Saddam Hussein at a previous court session (epa)
May 15, 2006 -- The trial of former Iraqi President Saddam Hussein and seven co-defendants resumed in Baghdad today after a three-week delay.
The defendants face charges of crimes against humanity in the killing of 148 Shi'a following a 1982 assassination attempt on Hussein in the town of Al-Dujayl.
Defense lawyers are expected to begin presenting their case, and reports say defense witnesses could be called to give testimony as early as today's session.
Hussein and his co-defendants say they are not guilty.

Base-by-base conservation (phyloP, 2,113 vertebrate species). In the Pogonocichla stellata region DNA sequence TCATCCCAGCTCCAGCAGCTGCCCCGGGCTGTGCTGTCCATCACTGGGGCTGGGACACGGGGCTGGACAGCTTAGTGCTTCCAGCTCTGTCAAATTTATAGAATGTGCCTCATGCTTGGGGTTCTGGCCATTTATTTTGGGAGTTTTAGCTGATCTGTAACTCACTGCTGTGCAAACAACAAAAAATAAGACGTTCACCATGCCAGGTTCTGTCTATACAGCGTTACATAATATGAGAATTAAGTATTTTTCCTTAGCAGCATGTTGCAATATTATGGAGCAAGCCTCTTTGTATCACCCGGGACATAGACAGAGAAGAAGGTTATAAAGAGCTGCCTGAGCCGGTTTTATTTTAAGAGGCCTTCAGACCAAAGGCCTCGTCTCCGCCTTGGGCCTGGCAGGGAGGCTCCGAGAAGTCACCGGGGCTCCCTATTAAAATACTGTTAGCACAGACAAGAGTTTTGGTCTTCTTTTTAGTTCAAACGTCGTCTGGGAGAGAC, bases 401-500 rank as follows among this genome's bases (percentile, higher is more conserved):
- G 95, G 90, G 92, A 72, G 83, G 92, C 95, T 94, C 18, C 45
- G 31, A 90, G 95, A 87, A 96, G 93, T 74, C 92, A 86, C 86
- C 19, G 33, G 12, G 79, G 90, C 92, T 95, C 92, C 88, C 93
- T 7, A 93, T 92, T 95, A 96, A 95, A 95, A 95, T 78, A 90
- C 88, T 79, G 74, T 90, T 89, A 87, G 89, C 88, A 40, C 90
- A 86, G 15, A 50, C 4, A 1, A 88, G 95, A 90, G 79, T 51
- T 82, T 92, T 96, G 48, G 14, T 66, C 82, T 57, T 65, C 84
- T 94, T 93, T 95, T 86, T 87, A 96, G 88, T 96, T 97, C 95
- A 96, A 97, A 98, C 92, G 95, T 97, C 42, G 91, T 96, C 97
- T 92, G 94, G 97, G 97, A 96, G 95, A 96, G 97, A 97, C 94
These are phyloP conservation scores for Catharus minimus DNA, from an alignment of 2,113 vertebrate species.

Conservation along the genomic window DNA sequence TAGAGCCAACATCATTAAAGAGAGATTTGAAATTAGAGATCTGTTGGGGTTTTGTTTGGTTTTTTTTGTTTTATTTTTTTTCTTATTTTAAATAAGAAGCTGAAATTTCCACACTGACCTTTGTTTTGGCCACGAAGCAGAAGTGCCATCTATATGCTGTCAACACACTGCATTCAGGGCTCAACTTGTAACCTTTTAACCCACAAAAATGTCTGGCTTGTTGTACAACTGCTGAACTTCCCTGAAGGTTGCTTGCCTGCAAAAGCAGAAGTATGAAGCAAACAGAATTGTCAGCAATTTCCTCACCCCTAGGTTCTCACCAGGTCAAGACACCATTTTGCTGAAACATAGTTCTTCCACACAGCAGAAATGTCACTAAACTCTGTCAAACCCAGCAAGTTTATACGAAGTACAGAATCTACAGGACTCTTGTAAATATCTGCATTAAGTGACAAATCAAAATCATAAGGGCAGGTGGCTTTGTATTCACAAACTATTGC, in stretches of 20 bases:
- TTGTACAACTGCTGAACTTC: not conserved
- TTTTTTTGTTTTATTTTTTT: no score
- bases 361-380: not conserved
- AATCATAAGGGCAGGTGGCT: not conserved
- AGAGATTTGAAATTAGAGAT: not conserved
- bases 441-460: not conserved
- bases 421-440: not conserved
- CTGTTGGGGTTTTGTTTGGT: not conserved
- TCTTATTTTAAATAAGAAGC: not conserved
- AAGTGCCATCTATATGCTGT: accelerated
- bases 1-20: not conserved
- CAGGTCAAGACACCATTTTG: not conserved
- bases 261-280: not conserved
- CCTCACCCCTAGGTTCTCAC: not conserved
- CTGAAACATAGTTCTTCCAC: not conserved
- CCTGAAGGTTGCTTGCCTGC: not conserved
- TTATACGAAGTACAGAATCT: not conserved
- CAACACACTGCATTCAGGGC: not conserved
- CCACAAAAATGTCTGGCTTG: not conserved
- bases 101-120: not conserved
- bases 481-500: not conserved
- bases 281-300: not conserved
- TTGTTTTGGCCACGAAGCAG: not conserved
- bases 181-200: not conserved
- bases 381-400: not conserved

The Tragedy At Al-Dujayl
A protester in Baghdad carries a picture of a relative killed at Al-Dujayl (AFP file photo)
Former Iraqi dictator SADDAM HUSSEIN and seven of his associates went on trial on October 19, 2005, on charges of crimes against humanity for the regime's role in the deaths of 148 residents from the town of Al-Dujayl, and the imprisonment of 1,500 others following a botched assassination attempt against Hussein there on July 8, 1982. Following the arrests and deportations, the regime leveled the town... (more)